Nancy Carter Crump offers a taste of the past in Hearthside Cooking.
Q: How does this edition of Hearthside Cooking differ from the version that was first published in 1986?
A: There is extensive new information on the development of Virginia foods, from the seventeenth-century beginnings as the English colonists settled here and added Native-American foodways to their own familiar fare. I also emphasize the importance of slave cooks and their contributions to what became southern food, and the changes that occurred in the nineteenth century through the Civil War period. There is a new foreword by Sandra Oliver, editor and publisher of Food History News and a new source list, among other things.
Q: What is hearthside cooking?
A: Quite simply, hearthside cooking is the preparation of food over an open fire or on hot coals that are positioned in areas of the hearth in front of the fire -- something like the burners on a stove.
Q: How and where do you hope this book will be used?
A: Hearthside Cooking has been used extensively by hearth cooks at historic sites, by museum interpreters who teach open-hearth cooking, and by adventurous cooks who want to cook in their fireplaces at home or try the recipes in a modern setting. Reenactors use Hearthside Cooking to prepare meals at public events, and even campers and scout groups have found the book useful. I hope the new edition continues to attract these audiences as well as those who just want to try some of the updated recipes.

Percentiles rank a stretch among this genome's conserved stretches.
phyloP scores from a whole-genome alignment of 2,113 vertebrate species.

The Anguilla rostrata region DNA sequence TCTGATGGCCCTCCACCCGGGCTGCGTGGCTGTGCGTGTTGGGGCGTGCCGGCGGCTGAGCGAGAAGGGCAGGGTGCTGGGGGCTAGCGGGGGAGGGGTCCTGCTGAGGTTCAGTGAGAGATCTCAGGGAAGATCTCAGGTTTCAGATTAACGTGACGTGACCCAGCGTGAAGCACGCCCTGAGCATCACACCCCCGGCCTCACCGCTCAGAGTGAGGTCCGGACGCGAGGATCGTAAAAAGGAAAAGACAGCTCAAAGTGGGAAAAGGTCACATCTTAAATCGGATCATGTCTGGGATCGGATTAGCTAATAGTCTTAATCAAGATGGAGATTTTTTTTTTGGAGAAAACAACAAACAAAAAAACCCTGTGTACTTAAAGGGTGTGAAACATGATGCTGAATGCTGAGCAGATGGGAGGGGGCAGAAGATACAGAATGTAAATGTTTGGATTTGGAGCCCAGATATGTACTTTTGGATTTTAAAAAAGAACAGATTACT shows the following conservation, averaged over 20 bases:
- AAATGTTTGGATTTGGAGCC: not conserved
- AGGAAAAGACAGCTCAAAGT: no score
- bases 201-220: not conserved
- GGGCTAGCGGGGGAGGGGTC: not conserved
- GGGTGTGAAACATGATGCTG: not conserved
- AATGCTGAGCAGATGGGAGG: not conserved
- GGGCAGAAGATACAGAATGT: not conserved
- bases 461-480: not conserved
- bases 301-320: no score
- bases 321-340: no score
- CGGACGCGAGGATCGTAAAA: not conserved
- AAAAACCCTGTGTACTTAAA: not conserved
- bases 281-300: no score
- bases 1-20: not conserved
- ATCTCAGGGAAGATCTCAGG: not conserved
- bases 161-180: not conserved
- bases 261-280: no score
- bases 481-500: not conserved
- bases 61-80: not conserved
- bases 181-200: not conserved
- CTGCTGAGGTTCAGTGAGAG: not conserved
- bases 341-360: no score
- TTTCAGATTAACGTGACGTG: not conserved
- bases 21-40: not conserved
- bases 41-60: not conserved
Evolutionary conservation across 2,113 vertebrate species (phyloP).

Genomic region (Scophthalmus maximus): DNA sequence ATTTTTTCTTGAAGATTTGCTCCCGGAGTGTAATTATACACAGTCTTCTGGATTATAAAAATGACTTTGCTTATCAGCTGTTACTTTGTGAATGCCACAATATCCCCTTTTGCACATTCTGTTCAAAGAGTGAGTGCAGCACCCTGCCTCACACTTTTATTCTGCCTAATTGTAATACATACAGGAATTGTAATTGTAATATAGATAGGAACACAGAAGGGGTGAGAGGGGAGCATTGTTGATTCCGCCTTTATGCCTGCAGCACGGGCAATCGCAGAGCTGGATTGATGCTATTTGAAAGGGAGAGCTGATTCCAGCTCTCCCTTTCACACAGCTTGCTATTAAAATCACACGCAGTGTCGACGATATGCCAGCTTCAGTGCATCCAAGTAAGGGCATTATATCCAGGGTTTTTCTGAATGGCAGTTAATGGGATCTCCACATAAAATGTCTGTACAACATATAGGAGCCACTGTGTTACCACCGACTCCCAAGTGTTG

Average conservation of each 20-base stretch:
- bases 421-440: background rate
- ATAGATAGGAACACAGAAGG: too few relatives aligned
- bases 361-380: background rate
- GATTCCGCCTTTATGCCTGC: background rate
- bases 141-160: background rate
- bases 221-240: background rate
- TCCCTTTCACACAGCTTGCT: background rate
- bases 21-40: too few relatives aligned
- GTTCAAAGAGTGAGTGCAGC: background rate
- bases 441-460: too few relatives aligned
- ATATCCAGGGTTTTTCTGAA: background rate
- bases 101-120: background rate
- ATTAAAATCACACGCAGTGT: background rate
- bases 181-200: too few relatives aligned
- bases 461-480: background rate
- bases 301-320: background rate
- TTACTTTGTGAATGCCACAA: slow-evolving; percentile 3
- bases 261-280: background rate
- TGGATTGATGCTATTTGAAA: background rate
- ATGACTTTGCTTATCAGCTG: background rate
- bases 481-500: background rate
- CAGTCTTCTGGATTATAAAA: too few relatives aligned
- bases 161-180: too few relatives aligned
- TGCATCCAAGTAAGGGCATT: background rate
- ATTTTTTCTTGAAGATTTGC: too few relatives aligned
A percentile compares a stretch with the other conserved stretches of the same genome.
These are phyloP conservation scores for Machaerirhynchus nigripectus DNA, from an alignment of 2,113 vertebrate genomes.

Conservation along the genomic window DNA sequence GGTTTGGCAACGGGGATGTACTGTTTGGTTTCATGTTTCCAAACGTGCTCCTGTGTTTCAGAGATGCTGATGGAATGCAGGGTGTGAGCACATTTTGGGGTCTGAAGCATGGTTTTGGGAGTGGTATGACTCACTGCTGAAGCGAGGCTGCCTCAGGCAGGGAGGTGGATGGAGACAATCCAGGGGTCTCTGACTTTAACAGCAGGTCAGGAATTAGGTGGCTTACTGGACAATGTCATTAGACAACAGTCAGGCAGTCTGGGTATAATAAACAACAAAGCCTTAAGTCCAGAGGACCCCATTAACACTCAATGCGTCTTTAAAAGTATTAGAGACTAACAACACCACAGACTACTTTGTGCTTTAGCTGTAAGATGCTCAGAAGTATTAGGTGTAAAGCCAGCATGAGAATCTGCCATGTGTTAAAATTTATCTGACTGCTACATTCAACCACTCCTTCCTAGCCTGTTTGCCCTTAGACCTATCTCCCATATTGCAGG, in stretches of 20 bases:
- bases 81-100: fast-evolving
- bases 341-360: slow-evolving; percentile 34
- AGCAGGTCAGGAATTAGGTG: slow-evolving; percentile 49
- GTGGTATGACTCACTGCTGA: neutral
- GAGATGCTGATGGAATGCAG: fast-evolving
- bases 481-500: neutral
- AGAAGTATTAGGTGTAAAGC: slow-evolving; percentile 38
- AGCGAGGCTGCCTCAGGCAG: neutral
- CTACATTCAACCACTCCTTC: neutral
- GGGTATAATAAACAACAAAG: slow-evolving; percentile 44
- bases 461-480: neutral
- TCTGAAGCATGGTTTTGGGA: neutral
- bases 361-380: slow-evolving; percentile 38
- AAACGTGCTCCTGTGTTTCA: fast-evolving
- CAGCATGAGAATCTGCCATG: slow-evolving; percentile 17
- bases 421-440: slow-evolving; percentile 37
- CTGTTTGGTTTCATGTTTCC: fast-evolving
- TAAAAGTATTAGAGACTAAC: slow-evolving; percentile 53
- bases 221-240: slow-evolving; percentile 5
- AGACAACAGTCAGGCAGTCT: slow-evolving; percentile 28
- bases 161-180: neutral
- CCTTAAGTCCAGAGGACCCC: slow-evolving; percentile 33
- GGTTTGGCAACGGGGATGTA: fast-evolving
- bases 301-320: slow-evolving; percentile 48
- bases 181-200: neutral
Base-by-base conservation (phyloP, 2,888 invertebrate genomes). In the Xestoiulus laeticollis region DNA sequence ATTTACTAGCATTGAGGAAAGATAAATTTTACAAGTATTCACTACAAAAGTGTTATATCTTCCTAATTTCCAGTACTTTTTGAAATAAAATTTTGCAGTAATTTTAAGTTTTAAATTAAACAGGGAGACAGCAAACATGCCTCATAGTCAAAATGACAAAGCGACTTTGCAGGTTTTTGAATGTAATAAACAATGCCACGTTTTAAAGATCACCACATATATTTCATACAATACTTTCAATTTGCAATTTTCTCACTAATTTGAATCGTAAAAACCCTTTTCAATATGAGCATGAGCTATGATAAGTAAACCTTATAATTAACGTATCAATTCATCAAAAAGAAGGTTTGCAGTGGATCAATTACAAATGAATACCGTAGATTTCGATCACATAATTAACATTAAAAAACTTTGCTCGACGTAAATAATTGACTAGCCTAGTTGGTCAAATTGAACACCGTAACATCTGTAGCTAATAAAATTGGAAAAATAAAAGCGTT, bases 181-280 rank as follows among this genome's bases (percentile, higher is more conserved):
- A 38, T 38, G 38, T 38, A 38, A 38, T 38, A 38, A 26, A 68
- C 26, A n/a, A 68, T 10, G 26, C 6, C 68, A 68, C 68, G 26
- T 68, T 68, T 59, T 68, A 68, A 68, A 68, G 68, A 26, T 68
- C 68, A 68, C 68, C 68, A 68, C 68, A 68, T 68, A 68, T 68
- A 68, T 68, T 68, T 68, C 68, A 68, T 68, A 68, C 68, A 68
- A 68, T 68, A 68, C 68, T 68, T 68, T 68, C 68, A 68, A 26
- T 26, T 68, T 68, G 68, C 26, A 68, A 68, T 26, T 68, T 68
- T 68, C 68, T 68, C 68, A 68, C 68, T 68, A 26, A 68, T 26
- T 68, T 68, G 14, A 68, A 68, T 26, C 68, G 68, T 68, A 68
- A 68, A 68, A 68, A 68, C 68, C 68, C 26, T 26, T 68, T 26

Q: What are some of the challenges in recreating historical recipes? Can we ever really know what a dish tasted like in the past?
A: If the recipes are prepared on the hearth, careful attention should be given to the directions provided, especially the types of fire needed for various recipes. Safety measures are especially important and they are emphasized in the book. In a twenty-first-century setting, of course, there should be no difficulty in following the modern versions.
I don't think it is possible to duplicate exactly the tastes of the past. While the Industrial Revolution brought positive changes to the way we live today, it had a negative effect on foodways. Chemical leavening agents, for instance, influence the taste of baked goods. We can come close, though, by buying directly from local farmers and suppliers.
Q: How do hearthside cooking demonstrations make history come alive and help bridge the gap between our ancestors and us?
A: First of all, I have never encountered an audience at a demonstration that isn't interested in food -- it truly is a common denominator that links us across time. People are fascinated by the process, astounded at the variety of foods that can be prepared on the hearth -- virtually anything that can be done in a modern kitchen. And those that can taste some of the foods cooked on the hearth are delighted to discover just how good it is.
Q: What sparked your interest in hearthside cooking?